About the Photographer
American, b. 1973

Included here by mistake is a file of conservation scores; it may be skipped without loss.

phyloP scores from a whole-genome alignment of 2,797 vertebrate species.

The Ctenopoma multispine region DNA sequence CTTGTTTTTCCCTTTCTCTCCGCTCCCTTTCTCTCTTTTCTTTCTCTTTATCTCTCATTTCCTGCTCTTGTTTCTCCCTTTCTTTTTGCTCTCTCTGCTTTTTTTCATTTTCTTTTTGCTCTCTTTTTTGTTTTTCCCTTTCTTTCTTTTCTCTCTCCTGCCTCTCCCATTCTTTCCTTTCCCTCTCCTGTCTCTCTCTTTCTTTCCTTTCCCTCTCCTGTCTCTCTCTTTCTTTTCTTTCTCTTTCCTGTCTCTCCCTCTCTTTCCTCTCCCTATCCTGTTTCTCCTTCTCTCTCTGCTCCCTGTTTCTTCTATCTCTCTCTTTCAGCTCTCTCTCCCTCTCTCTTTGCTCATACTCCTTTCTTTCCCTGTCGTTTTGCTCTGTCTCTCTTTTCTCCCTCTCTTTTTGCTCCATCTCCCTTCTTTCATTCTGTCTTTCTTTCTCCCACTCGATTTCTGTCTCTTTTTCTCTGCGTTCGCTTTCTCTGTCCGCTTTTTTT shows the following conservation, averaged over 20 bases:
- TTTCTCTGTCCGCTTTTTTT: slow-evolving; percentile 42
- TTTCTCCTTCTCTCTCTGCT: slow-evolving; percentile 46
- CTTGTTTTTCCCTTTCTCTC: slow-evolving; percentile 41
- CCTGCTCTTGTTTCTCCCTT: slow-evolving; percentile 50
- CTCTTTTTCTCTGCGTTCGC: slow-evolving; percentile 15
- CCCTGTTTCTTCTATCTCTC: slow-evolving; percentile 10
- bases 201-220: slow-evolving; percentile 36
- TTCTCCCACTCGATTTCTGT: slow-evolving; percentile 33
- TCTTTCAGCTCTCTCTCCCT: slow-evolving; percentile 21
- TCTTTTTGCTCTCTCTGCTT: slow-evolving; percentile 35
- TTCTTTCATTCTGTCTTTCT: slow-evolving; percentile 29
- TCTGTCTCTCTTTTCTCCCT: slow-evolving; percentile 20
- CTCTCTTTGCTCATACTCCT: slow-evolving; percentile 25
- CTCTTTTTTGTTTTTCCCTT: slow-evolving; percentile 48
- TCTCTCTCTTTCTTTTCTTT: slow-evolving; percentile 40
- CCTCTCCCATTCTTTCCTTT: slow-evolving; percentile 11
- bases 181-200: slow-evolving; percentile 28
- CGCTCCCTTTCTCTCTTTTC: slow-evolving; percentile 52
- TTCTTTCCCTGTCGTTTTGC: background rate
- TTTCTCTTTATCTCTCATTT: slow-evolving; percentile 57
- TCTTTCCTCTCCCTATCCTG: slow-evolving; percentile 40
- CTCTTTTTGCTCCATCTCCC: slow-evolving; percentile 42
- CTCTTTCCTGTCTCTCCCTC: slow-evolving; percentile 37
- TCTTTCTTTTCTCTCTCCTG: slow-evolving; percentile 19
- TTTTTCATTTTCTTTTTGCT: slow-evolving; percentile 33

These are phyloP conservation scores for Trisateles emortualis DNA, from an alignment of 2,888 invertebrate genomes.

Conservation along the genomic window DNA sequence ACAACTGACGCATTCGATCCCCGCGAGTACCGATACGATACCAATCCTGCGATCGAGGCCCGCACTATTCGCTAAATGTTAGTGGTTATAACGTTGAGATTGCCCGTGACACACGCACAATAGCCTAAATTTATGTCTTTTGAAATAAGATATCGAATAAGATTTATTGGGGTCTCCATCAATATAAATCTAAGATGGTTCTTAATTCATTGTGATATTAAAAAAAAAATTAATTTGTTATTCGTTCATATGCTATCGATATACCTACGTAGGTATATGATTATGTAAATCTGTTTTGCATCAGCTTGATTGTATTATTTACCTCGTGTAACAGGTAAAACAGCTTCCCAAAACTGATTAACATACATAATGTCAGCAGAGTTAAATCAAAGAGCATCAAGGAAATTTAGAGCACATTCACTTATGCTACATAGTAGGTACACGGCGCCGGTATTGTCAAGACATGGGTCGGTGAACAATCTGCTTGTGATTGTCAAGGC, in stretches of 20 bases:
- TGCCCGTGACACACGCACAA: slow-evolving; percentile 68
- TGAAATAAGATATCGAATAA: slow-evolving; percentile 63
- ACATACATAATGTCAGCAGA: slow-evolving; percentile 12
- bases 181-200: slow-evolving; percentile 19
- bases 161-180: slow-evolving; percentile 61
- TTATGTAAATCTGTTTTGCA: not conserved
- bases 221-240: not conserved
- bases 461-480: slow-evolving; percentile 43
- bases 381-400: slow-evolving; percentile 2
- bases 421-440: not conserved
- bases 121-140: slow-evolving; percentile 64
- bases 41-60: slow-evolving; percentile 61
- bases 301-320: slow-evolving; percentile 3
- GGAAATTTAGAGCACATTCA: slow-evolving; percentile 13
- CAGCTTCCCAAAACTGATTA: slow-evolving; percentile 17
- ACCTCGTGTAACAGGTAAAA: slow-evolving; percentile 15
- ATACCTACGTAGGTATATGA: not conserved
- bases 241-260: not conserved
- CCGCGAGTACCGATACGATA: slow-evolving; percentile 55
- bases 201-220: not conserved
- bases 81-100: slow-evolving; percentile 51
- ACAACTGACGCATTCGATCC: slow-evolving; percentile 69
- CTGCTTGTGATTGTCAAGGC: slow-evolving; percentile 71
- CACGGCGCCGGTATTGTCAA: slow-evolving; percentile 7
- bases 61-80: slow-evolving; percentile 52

Ayanah Moor created two paintings especially for the Ralph Arnold exhibition, responding directly to the style, era, and concerns of his work. In Seventy-Three, the year of her birth, Moor embeds an image from an advertisement for a hair product that she clipped from a 1973 issue of Ebony. Using the geometric, hard-edged abstraction favored by Arnold, she creates triangular patterns in richly hued colors that evoke the pan-African design identity of the Black Liberation Movement of the 1960s—red, black, and green. The choice of the hair product advertisement subtly evokes questions of dominant beauty narratives in our culture and the pressure for black women (and men) to assimilate to white beauty standards. Its shape also recalls that of a television screen, which appears so often in Arnold’s work. Like Arnold, Moor probes the links between consumer culture and race, media, and society. Moor’s work is held in the permanent collections of the Block Museum of Art, Northwestern University, Evanston, IL; Mid Atlantic Arts Foundation, Baltimore, MD; Erie Art Museum, Erie, PA; and the Tyler School of Art, Philadelphia, PA; among many others. She is an Associate Professor in the Print Media department at the School of the Art Institute of Chicago.